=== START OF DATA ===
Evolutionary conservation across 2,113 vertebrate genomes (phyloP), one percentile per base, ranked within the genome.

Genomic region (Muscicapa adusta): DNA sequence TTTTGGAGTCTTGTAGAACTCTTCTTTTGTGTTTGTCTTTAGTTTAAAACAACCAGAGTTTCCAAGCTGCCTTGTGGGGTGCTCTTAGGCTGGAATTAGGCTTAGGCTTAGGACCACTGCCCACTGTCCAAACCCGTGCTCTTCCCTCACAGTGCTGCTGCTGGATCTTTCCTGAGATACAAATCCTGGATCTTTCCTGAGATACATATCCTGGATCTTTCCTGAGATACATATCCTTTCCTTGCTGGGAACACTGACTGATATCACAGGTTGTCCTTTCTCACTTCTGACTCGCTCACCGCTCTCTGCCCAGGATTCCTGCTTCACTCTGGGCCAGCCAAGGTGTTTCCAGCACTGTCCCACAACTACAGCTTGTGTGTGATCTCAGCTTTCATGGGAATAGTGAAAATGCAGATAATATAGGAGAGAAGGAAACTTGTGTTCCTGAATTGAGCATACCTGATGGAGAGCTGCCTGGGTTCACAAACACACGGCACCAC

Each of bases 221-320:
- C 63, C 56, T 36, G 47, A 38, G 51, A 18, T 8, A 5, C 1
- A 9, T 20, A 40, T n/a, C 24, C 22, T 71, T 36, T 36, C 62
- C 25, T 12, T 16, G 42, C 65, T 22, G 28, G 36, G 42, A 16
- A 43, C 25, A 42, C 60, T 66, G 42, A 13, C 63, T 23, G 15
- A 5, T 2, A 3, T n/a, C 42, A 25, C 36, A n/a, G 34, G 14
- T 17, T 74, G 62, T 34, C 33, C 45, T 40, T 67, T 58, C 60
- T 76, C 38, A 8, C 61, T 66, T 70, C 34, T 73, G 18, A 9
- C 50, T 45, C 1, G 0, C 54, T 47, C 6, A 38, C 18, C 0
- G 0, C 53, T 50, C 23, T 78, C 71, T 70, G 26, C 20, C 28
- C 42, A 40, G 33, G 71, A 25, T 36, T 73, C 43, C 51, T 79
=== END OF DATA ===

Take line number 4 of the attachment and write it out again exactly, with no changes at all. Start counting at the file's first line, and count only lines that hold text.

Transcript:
- C 63, C 56, T 36, G 47, A 38, G 51, A 18, T 8, A 5, C 1